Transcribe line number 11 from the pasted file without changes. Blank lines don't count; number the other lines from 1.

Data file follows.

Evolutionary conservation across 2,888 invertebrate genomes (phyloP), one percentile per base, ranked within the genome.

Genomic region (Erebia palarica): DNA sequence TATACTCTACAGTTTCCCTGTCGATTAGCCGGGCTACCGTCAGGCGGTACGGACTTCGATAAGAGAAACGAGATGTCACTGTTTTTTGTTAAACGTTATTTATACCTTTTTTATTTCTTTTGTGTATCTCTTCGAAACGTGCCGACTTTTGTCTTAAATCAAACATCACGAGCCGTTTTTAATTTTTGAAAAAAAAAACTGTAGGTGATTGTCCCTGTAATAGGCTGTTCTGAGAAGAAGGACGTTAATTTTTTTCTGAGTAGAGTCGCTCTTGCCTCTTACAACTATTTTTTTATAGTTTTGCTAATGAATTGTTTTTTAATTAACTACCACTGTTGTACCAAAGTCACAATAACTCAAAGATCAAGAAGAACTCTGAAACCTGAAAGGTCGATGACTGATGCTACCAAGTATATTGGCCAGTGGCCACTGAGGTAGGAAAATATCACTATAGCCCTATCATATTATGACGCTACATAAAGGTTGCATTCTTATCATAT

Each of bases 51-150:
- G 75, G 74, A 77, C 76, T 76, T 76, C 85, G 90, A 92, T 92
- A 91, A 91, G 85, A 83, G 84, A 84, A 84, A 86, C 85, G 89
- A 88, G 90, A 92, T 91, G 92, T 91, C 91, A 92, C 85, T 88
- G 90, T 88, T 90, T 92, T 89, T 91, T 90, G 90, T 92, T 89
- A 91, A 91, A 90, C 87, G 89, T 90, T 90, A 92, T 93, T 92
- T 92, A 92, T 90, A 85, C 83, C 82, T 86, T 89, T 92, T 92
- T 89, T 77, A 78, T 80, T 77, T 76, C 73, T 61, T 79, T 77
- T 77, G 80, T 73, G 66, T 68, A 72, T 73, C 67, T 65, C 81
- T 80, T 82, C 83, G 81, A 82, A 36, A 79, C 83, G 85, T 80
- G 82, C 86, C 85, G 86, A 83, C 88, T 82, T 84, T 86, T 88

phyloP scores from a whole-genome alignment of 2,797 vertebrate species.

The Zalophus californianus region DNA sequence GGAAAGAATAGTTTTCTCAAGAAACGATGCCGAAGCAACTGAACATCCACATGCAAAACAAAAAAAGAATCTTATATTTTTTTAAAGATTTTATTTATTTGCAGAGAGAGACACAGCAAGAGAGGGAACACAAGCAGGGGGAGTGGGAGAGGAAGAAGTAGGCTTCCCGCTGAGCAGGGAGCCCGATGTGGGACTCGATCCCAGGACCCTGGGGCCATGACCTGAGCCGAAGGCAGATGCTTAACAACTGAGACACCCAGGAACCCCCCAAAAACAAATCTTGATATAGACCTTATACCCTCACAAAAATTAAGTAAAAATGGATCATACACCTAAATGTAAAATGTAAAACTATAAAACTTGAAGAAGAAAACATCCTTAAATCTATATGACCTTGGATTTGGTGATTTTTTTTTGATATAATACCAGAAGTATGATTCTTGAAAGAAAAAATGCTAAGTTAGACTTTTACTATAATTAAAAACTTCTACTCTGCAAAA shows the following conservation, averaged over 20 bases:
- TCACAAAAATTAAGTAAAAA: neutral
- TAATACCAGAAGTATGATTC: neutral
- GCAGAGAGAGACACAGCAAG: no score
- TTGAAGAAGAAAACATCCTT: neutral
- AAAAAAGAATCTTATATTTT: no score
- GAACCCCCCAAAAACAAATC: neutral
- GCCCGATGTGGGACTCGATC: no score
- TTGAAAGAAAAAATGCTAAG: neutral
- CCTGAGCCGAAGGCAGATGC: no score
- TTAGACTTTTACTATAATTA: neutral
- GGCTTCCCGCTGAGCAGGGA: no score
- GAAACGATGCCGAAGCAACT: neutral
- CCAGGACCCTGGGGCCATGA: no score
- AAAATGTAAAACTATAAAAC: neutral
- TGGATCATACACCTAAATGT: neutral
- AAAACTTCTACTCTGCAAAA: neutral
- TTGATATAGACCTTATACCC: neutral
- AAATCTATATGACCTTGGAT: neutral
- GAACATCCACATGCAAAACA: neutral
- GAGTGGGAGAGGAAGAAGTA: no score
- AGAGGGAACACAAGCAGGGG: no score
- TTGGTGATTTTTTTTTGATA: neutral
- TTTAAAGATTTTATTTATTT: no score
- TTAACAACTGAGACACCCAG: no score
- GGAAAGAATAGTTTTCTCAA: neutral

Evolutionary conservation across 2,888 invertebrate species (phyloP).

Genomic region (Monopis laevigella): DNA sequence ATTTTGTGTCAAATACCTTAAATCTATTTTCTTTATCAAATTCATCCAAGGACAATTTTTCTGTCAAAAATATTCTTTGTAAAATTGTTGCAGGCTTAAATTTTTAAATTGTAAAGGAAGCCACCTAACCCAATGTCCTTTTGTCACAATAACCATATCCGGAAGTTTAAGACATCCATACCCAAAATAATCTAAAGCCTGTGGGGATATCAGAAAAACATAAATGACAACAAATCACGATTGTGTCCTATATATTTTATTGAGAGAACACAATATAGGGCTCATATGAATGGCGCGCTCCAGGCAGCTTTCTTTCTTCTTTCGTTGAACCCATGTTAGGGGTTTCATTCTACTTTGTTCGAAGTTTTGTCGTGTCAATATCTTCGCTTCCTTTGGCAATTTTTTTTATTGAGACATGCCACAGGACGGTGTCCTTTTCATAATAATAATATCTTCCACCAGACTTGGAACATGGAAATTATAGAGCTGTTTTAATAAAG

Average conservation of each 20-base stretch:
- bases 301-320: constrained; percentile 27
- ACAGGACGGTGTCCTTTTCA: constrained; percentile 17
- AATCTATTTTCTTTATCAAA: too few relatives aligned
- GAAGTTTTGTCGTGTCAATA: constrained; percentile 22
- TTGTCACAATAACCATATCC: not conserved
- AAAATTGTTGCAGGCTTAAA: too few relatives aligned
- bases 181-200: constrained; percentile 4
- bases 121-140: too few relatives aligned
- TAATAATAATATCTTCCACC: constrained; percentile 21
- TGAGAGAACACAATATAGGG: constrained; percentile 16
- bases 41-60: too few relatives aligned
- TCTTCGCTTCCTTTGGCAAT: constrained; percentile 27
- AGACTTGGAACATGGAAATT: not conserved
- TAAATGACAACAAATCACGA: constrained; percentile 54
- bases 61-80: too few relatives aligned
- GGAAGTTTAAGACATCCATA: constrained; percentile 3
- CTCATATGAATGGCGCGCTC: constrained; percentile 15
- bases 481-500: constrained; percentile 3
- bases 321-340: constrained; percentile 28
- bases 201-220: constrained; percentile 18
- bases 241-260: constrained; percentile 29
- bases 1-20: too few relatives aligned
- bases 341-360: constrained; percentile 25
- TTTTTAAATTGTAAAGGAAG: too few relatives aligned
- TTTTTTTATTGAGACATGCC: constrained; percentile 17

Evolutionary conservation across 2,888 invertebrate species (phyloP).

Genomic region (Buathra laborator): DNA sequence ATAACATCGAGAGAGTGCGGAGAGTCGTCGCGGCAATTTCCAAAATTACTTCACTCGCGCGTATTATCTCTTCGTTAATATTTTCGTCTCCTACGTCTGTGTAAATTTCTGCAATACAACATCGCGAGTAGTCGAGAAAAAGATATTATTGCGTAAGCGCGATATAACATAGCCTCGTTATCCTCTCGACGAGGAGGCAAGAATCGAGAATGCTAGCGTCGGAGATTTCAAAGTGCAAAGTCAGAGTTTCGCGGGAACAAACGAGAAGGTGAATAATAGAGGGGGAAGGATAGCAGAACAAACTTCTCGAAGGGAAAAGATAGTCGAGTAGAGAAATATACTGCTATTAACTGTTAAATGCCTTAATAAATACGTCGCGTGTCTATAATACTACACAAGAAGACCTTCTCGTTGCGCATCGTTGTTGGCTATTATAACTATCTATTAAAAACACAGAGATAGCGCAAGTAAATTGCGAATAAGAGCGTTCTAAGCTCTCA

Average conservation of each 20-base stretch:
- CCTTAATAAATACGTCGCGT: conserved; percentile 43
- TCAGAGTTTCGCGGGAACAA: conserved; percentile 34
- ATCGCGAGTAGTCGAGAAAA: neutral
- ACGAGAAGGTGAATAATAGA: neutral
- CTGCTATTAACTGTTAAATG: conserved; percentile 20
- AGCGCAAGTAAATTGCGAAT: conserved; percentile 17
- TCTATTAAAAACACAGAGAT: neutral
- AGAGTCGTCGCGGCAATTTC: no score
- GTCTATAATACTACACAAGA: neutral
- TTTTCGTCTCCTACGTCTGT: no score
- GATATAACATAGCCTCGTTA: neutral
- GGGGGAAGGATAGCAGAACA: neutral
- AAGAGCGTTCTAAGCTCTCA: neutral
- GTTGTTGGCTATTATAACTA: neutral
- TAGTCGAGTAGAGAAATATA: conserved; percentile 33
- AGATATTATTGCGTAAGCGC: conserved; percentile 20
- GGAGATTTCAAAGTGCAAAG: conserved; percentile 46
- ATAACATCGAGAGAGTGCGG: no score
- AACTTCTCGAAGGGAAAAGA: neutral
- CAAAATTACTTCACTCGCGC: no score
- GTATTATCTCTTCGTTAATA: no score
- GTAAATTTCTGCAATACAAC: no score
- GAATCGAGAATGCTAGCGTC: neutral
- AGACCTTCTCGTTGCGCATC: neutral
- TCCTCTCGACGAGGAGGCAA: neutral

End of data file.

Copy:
- T 77, G 80, T 73, G 66, T 68, A 72, T 73, C 67, T 65, C 81